.These versatile tables, once such an integral aspect of everyday Korean life, have been struggling to survive the changing times. But one artisan continues to work on their production, even as he ponders the ultimate fate of the soban tradition. Lee In-se (b. 1928), a master in the craft of making soban, for which he has been designated Important Intangible Cultural Property No. 99, exemplifies the underlying spirit of traditional Korea.
.Rooted in Tradition
.In the traditional Korean home, rather than using chairs, people would sit directly on the floor, which often were heated by an ondol system of under-floor flues. Accordingly, the soban was an essential household item, since the food cooked in the kitchen would be carried on these tray-tables to the living quarters, where the meal was eaten while sitting on the floor. In addition to fulfilling this need, the soban was also used for serving snacks and as a desk.
.The earliest evidence of soban can be found in the wall murals of tombs dating from the Goguryeo Kingdom (37 B.C.-A.D. 668). The mural of Gakjeochong (Tomb of the Wrestlers) depicts various items within a home, while a Muyongchong (Tomb of the Dancers) rendering shows a seated government official and Buddhist monk being served food on small tables.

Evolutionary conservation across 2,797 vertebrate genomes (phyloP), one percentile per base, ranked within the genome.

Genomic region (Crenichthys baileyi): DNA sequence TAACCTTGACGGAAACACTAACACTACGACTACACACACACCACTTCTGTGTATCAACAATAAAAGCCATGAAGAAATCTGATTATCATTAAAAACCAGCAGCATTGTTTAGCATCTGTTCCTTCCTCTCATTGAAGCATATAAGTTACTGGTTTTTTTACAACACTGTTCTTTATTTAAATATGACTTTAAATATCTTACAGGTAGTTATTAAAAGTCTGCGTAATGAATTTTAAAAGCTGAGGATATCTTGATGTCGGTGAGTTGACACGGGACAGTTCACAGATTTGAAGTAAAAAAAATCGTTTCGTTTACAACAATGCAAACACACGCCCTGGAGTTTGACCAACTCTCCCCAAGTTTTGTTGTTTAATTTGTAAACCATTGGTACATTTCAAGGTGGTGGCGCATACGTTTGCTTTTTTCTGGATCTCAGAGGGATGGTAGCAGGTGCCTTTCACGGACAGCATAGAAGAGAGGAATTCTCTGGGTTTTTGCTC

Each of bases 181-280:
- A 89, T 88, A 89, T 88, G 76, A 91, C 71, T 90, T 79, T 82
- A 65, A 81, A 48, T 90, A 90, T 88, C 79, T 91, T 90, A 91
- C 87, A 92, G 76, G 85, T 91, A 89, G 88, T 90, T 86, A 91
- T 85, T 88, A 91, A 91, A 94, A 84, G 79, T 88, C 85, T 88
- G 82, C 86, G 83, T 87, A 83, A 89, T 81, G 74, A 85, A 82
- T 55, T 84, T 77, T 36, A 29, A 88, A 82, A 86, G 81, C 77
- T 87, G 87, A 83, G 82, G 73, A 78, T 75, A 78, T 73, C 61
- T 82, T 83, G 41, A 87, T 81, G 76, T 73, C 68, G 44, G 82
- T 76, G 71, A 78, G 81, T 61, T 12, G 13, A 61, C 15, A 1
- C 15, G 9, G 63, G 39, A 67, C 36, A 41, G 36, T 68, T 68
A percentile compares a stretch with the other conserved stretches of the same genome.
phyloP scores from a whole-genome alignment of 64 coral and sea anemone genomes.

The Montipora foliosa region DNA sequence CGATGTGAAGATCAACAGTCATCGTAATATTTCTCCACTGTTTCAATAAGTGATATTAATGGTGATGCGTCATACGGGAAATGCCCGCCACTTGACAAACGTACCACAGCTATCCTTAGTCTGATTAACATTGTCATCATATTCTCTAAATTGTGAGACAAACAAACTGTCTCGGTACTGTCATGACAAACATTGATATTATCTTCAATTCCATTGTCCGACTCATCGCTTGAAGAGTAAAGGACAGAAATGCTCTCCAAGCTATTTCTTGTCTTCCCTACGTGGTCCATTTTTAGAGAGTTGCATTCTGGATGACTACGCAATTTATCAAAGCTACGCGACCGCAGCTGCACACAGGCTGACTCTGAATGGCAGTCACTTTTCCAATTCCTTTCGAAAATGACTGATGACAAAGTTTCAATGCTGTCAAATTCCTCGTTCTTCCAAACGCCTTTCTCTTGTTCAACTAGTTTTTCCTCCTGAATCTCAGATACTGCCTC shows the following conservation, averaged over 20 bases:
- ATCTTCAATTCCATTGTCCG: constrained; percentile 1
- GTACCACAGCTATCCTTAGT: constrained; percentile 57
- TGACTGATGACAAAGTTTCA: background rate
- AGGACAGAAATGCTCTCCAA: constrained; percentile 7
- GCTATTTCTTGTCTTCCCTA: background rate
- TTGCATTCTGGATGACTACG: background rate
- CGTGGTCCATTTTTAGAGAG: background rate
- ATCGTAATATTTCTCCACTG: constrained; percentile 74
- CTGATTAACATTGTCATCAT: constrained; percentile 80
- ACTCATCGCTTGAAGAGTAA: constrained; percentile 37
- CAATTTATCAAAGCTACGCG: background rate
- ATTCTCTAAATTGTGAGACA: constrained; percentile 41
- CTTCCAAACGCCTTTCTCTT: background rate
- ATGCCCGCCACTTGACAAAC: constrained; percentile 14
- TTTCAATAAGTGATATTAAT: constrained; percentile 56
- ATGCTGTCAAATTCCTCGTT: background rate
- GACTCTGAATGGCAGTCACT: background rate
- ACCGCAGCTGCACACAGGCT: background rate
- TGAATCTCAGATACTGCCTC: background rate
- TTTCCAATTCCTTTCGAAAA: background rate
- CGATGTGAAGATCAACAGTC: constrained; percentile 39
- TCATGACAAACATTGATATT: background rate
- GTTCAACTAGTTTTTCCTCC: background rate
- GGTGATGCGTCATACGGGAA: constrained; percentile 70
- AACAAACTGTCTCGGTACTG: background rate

.During the Unified Silla (676-935), Goryeo (918-1392), and Joseon (1392-1910) periods, the government retained state-sponsored soban craftsmen who were dedicated to the production and supply of the tables. As Confucianism called for segregation by gender, age, and social status, during the Joseon Dynasty it was the custom for people to be served and eat from individual soban. Therefore, it was necessary for the table to be compact in size―usually no more than 50 centimeters in length, 30 centimeters in width, and 30 centimeters in height―so that it could be easily handled.
.The soban still around today are generally based on late Joseon styles, including examples that have been named after their region of origin, such as Haejuban, Tongyeongban, and Najuban. There are also types named for the shape of their legs, such as Gujokban for its “dog legs,” and Hojokban for its “tiger legs.” Soban are also categorized by their configuration, including circular, rectangular, and polygonal shapes.
.Under the 1894 Gabo Reforms, which led to Korea’s modernization of its political, economic, and social systems, tables with folding legs became widely available. With the introduction of Western-style influences, including furniture, Koreans began to sit in chairs and eat at dining tables, causing soban to steadily fall into disuse. Nevertheless, the art of making soban has been kept alive by a handful of devoted craftsmen.